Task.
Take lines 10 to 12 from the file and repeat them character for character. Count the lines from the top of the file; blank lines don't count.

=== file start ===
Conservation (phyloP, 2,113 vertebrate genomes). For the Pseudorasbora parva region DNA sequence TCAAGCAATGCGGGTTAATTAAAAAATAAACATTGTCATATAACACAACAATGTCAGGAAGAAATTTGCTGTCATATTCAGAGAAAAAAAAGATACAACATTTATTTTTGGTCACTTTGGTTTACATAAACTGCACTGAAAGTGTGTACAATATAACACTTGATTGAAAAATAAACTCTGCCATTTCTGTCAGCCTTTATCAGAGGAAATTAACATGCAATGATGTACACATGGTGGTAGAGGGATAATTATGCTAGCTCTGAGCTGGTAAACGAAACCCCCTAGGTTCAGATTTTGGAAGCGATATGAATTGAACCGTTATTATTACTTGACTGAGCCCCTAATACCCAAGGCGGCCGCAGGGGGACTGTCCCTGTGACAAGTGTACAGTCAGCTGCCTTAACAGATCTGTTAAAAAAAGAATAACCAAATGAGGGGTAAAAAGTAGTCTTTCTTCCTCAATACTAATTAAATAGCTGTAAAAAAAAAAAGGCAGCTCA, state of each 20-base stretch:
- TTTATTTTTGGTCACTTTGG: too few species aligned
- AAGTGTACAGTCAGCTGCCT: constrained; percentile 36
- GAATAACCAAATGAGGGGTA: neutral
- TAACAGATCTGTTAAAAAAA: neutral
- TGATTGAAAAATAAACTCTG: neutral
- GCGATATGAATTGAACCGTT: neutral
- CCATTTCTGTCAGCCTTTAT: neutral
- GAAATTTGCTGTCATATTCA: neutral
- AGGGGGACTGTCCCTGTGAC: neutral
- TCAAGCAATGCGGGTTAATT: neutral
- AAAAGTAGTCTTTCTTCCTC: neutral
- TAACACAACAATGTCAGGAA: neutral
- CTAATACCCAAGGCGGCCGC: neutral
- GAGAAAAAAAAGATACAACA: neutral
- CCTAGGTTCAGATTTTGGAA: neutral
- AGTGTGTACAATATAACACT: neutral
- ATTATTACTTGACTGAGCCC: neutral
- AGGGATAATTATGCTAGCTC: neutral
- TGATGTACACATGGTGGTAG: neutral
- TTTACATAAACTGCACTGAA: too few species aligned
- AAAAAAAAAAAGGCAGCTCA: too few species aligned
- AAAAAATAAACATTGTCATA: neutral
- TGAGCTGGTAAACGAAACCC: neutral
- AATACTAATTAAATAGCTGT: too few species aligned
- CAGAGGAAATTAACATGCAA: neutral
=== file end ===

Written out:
- AGGGGGACTGTCCCTGTGAC: neutral
- TCAAGCAATGCGGGTTAATT: neutral
- AAAAGTAGTCTTTCTTCCTC: neutral